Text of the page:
Fans of fantasy sports lack strategy when managing their own money

Paul HiebertData Journalist
September 23, 2016, 8:09 PM GMT+0

New data from YouGov Profiles shows that fantasy sports fans admit to impulsive shopping and too much gambling

Last month, New York state deemed daily fantasy sports sites legal again after initially closing them last March for appearing too much like online games of chance instead of games of skill. Since the NFL season was about a month away from debuting, this decision came at an opportune time for industry leaders DraftKings and FanDuel.

Using tracking technology to monitor the online behavior of consumers, YouGov Profiles can pinpoint the individuals who "like" DraftKings or FanDuel on Facebook and visit each company's homepage on their desktop or laptop at least once per month. At 84%, this group of fantasy sports fans is overwhelmingly male. They're also young: 76% fall in the 18-49 age range.

Unfortunately for them, the data also indicates that this particular group of young men could use some coaching when it comes to managing their money. 56% admit to impulsive shopping, compared to just 37% of all US adults. Furthermore, a full third of fantasy sports fans confess they gamble too much and should probably cut down.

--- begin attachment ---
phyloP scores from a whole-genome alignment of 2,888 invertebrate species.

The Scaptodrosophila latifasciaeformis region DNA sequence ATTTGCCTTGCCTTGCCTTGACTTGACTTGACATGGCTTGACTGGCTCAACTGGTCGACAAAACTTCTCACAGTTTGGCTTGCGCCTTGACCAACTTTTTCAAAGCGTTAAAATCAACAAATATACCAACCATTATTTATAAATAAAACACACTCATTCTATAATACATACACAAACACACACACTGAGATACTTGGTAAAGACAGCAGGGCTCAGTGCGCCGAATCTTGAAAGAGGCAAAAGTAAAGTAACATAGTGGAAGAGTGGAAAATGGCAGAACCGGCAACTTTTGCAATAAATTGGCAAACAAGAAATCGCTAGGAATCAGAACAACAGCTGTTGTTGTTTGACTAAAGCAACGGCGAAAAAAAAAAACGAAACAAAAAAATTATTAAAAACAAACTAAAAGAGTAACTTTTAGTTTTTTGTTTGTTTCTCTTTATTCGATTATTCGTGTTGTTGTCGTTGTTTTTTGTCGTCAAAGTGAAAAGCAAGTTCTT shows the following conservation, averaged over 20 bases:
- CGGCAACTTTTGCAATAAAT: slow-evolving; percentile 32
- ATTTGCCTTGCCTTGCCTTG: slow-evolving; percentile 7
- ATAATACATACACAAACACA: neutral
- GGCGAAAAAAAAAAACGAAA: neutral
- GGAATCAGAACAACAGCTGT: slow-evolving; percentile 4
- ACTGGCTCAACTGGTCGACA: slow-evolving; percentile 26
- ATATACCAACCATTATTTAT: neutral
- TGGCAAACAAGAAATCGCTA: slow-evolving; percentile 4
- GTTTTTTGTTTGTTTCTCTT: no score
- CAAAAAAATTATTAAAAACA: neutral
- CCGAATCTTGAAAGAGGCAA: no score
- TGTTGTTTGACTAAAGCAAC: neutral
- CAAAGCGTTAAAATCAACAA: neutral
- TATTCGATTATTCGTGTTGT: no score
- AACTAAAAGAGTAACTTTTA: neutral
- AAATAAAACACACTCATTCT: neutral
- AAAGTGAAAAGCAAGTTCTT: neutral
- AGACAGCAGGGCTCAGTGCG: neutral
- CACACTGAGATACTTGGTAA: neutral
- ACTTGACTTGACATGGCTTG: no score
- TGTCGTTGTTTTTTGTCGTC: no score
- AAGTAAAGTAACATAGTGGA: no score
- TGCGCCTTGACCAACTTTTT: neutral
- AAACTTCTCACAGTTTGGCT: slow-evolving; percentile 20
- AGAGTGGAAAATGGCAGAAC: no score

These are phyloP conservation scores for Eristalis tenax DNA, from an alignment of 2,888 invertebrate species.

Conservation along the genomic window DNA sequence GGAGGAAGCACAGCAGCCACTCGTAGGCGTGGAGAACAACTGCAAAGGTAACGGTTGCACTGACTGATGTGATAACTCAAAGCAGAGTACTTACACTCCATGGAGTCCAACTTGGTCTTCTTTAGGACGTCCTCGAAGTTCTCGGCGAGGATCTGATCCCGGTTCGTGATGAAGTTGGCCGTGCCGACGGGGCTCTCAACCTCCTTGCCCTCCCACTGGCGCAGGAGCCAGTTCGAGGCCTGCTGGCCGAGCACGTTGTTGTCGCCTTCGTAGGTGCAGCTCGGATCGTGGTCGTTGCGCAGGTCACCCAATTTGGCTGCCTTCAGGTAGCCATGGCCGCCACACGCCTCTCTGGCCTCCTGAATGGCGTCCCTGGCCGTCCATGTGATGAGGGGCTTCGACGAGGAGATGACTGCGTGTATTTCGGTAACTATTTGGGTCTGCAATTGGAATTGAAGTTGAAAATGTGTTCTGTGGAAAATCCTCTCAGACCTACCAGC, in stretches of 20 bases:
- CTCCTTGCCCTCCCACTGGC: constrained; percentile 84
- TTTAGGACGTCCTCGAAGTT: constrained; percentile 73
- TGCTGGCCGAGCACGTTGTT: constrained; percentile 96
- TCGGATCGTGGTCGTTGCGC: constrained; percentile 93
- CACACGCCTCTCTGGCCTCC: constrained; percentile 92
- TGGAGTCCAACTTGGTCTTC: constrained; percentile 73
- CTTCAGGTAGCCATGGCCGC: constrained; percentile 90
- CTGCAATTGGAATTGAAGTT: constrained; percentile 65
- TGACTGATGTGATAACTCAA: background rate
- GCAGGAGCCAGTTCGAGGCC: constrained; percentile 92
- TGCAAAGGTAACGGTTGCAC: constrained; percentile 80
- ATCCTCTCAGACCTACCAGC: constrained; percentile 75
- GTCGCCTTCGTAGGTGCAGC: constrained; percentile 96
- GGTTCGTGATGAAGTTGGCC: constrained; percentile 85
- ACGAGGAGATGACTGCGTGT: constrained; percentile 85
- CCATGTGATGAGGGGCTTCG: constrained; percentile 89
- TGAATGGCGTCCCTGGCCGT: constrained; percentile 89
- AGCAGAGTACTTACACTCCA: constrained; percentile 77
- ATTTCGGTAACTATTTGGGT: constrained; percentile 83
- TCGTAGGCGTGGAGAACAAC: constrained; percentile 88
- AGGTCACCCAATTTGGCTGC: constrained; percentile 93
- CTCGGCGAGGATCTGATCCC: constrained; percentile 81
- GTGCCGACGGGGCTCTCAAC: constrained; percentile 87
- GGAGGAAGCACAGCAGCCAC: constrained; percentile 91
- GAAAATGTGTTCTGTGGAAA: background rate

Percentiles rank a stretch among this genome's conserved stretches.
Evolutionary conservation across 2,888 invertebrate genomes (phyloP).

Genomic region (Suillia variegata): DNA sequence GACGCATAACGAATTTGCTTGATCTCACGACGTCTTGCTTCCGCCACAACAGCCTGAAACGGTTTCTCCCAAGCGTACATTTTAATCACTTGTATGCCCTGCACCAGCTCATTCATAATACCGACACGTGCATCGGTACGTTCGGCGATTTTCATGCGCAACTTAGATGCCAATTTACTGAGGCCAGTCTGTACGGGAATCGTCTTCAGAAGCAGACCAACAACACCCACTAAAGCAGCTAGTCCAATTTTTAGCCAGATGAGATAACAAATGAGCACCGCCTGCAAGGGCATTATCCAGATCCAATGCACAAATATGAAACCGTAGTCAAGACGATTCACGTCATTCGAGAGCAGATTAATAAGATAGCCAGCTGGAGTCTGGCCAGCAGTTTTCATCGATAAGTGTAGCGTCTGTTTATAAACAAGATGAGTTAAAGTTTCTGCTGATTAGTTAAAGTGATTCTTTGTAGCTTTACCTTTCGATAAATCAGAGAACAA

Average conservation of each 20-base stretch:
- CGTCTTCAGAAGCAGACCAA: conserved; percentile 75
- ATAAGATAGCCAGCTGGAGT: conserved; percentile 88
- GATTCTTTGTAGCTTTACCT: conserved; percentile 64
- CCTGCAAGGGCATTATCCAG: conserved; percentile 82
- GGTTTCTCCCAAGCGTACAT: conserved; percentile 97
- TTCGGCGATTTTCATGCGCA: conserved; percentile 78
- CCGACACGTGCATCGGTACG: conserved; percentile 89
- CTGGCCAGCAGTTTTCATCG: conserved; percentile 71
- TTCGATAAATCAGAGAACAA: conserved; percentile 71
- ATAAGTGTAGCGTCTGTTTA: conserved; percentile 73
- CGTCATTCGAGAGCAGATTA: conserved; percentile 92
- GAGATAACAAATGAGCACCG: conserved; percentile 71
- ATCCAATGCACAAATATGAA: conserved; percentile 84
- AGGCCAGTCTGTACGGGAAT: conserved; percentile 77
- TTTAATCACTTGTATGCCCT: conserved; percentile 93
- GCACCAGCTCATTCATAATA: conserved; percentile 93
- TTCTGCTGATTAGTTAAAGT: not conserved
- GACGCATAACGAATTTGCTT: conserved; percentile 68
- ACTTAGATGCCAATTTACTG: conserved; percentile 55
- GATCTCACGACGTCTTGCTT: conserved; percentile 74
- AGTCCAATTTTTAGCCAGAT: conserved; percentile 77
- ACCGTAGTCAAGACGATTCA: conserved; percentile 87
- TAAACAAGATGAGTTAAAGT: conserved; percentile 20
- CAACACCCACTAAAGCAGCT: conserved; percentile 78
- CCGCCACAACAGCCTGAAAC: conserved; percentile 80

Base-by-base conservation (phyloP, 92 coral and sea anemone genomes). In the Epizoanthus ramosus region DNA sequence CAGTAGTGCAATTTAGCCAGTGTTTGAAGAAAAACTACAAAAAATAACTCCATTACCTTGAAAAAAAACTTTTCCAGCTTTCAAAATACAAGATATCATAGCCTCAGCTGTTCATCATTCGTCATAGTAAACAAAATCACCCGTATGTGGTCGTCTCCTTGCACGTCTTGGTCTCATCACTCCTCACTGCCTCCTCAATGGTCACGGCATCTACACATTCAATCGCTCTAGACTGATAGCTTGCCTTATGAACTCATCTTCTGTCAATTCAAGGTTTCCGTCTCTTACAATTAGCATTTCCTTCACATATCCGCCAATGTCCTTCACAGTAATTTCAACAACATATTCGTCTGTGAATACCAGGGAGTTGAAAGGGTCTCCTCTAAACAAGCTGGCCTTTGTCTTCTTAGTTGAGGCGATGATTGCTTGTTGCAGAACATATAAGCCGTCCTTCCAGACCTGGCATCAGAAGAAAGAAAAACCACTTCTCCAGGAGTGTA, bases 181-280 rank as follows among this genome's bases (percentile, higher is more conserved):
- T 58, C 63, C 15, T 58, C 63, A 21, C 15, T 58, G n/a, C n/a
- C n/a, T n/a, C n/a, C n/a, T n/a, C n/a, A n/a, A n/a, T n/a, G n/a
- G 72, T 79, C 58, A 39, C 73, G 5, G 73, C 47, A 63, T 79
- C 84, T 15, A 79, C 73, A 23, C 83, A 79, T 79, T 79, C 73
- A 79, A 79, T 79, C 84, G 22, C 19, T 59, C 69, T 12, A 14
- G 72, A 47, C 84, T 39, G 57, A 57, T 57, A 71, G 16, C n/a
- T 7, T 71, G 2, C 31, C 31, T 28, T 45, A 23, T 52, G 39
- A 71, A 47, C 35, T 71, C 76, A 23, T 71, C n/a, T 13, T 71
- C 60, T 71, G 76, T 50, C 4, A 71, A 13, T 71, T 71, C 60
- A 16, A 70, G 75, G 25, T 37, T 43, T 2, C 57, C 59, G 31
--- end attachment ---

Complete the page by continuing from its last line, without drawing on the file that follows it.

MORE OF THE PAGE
Even when strictly compared to males aged 18-49 in general, fans of DraftKings and FanDuel still rank higher regarding their tendency to make impulsive purchases (56% to 41%) and gamble more than they should (34% to 17%).

On the other hand, one group that demonstrates remarkably similar patterns to fantasy sports fans in this regard is poker players. Indeed, data reveals that 57% of people who play an offline game of poker at least once per month admit to making impulsive purchases, while 33% say they should gamble less often.